The fortress at Civitella del Tronto is Italy’s highest fort and worth a historical ramble back in time. It was the last Bourbon bastion which Vittorio Emanuele II of Savoy squeezed by a siege from Oct 1860 ending 20 March 1861, 3 days after the official unification of Italy.
Approximately 15km north of Teramo is the hill-town of Civitella del Tronto, a 16th-century town that grew up at the time of the Spanish domination of the area, around the magnificent Bourbon ‘Fortezza’ (fortress) that dominates its skyline.
This massive fortress (590 masl), one of the largest in Europe at 25,000 squared metres, can be dated back to 1069 and has survived many assaults, before finally succumbing to the Piedmontese siege in 1861, one of the last bastions against Victor Emmanuel II’s pursuit of a unified Italy. The town itself is on the list of Italy’s most beautiful towns (I Borghi più Belli d’Italia) and a delightful maze of little cobbled streets, dead ends, and mysterious stairways, as well as an unusually high selection of restaurants and cafes – possibly to sustain all the nuns running silently with poise and dignity back & forth from the convent…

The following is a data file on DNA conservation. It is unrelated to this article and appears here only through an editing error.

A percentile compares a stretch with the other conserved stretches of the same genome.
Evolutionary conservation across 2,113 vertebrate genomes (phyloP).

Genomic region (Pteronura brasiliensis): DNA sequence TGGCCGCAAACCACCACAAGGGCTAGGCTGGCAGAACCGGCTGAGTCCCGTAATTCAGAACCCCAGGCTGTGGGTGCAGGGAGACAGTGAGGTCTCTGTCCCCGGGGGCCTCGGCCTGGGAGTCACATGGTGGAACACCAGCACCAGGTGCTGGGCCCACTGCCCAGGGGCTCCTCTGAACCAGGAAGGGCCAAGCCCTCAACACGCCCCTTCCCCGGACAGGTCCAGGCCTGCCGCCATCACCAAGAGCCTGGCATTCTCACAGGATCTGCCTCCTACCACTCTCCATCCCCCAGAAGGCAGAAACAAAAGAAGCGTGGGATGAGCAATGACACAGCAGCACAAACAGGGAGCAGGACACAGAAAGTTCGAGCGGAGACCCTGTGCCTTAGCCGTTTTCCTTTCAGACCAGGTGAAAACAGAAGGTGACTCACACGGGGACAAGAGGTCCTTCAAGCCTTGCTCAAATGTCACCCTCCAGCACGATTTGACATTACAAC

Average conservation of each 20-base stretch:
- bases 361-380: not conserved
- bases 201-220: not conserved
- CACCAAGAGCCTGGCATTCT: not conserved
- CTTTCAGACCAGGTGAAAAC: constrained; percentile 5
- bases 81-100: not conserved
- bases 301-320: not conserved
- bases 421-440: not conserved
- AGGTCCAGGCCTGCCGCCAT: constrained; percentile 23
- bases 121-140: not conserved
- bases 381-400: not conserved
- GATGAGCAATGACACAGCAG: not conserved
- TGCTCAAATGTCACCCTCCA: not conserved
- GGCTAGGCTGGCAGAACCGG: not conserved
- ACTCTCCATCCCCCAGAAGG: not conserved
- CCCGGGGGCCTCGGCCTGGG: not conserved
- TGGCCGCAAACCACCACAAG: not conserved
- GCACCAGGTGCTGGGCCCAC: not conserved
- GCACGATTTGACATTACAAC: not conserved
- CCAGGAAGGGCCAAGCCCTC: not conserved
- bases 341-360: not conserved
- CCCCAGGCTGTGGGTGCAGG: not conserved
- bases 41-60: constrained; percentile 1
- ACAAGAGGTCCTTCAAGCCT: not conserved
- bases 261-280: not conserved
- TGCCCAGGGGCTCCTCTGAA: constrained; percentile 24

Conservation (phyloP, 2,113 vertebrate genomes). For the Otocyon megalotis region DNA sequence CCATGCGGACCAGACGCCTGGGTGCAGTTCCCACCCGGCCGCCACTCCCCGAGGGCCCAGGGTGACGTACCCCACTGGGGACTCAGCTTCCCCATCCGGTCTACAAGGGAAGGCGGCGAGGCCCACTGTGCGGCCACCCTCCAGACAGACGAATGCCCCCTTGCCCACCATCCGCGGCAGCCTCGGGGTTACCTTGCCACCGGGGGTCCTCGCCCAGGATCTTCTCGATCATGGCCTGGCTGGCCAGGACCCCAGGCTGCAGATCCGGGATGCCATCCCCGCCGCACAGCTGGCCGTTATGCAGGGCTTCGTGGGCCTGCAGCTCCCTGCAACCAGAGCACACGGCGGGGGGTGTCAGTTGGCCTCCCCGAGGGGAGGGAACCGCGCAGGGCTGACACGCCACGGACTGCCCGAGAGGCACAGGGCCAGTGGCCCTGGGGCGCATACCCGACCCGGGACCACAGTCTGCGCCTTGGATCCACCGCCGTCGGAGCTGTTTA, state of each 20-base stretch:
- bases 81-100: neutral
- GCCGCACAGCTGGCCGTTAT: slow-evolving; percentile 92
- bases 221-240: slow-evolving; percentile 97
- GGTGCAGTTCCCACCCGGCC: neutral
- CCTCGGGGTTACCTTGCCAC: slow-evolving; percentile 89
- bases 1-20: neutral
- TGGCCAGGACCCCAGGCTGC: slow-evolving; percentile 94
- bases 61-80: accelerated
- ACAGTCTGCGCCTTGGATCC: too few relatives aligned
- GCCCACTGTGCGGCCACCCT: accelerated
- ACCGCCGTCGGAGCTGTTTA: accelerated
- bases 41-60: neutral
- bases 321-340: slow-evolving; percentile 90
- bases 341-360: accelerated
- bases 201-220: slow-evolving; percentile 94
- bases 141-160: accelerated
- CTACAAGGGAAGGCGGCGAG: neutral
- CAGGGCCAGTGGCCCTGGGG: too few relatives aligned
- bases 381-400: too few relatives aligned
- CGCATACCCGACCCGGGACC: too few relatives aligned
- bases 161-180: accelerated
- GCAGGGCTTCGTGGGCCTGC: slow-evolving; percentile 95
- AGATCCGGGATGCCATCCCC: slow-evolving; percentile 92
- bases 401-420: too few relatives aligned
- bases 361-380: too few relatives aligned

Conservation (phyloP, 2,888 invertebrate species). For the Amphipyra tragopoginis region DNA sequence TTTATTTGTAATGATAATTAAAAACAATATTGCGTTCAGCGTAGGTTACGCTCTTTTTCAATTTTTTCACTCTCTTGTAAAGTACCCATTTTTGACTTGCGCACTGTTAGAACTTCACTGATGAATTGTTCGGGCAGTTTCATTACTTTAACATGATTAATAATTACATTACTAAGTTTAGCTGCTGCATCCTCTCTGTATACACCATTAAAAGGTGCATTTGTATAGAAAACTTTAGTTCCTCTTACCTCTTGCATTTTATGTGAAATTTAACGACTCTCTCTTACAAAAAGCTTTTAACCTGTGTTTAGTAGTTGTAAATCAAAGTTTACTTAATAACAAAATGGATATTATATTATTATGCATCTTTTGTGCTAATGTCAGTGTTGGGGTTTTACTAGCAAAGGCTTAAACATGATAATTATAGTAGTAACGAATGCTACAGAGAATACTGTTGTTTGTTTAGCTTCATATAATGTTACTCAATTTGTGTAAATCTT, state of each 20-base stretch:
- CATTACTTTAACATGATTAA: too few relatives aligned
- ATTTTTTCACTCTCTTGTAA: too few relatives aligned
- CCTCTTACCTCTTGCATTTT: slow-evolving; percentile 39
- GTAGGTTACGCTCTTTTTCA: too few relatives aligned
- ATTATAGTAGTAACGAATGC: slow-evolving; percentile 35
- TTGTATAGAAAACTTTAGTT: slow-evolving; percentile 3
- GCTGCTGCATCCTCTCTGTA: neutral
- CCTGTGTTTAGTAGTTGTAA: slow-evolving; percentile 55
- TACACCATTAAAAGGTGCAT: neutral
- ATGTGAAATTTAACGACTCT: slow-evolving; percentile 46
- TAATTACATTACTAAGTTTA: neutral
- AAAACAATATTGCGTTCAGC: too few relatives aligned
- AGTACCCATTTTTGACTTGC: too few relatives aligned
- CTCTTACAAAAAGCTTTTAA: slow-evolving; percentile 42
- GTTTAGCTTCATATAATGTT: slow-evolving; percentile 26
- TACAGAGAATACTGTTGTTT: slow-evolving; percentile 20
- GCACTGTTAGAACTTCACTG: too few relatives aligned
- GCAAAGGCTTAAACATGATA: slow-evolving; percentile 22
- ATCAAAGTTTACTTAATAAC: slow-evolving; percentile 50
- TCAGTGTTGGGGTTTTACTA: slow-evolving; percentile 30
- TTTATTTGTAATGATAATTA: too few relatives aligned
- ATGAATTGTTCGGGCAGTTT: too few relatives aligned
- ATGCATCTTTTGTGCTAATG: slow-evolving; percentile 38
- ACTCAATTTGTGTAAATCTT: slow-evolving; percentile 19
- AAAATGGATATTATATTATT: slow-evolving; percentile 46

One of the mysterious stairways eventually led us to a large stone entranceway to the fortress itself. The scale and order of the place is remarkable after the piccolo corsie of the town; you ascend a thigh-achingly long, walled-in ramp to the ticket office, buy your tickets (€7 I think) and then continue upwards to the main palazzo, where the relatively intact shells of the Governor’s house and the Church of San Giacomo stand. From there one can travel the length of the fort via the parapets, or via the internal courtyard. The fort has a museum. containing ancient armour & weapons, and maps, an art gallery and “bottega”, as well as a chamber containing some rather bizarre modern sculptures of a military nature.
Walking the length of the fort it is easy to appreciate the strategic advantage of the location, and the feeling of near invulnerability the structure would have lent its residents, though no doubt the smell of damp (and worse…) would have been far more invasive then! The military history of the place gives a fascinating insight into the history & development of Italy itself and can be seen in considerable detail at the official website (see below). The views from the fort are amazing, looking out onto the Montagna dei Fiori, Campli, Monte Ascensione and even the Adriatic.